ST May 8, 2007
New privacy laws to protect data of research participants
Information such as name and age will be out-of-bounds to researchers
By Tania Tan & Michelle Neo
NEW privacy laws will soon be in place to boost biomedical research here.
As Singapore moves into research using human subjects, the legislation will ensure that the personal data of those who take part in these studies remains strictly confidential.
The move is aimed at assuring the public that biomedical research here is carried out 'with the greatest care', said Professor Lim Pin, chairman of the Bioethics Advisory Committee (BAC).
Several research projects here have had difficulty attracting participants because of the confidentiality issue.
Two years ago, for example, an ambitious medical study - one that aimed to explore the relationship between genes, environment and disease, and billed as the nation's largest - ran into problems when only half of those approached were willing to disclose their medical histories.
In 2004, poor participation hampered the first twin registry study - only 11 out of 5,000 needed pairs signed up in the first year.
Yesterday, the BAC tabled 11 recommendations in a 48-page report aimed at allaying the public's fears of a lack of privacy. The Cabinet has given the report its thumbs-up; about 70 health care, research and governmental institutions were asked for their views on it.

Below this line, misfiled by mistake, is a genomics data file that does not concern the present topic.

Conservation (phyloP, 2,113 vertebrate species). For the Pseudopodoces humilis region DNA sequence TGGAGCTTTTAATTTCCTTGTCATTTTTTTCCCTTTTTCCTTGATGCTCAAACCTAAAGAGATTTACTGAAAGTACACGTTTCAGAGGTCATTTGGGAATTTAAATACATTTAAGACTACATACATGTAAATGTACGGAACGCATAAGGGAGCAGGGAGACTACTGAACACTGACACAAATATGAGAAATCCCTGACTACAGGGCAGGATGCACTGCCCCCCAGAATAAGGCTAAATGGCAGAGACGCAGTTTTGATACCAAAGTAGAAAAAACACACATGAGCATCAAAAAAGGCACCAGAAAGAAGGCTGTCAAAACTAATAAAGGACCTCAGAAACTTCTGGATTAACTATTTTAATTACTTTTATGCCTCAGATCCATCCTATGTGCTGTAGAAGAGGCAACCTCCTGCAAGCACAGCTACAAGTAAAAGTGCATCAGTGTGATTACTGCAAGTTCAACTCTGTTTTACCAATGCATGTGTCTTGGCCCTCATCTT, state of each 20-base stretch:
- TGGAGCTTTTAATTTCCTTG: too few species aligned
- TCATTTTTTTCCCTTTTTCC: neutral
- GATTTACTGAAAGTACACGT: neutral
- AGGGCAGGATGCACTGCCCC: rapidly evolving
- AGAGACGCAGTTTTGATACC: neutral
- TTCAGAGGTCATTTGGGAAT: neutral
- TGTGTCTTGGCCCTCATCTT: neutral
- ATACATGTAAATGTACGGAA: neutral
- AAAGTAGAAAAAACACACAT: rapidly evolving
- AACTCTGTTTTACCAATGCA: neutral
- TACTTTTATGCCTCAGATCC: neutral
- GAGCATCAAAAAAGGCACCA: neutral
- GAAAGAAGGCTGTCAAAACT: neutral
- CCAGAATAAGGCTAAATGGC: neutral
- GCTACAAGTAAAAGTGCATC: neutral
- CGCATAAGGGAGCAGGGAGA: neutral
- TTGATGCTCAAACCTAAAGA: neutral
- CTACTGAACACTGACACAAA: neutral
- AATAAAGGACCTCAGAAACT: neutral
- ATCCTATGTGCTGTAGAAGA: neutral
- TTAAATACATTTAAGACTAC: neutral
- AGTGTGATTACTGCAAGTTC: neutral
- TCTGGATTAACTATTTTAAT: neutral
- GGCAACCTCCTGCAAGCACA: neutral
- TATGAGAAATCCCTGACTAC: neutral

The arguably not-so-good news is that even if you didn't choose to take part in a medical research project, they can use your medical data anyway:
Your body could be an open bookIt's interesting to compare the titles of the two articles - "New privacy laws to protect data of research participants" versus "Your Body is an Open Book".
No consent may be needed for researchers to access anonymous medical records
Tuesday • May 8, 2007
By Tan Hui Leng
YOU are warded with a serious medical condition and, as is standard practice, your case is entered into the hospital's computer system. What you might not expect is that your medical records could end up in the hands of researchers, without your consent.
Not only would this be perfectly legal, but if a recommendation by the Bioethics Advisory Committee (BAC) gets the green light, the researchers would be permitted to publish the findings — as long as they do not identify you.
"The study of patients' medical records has engendered much valuable medical knowledge. However, obtaining consent is not always practicable," said the committee, which released its report yesterday, in a statement.
It is thus proposing that institutional review boards of research organisations be allowed to waive the need for a patient's consent, in situations where the research involves only the use of medical records — with no patient contact — and as long as confidentiality is not compromised.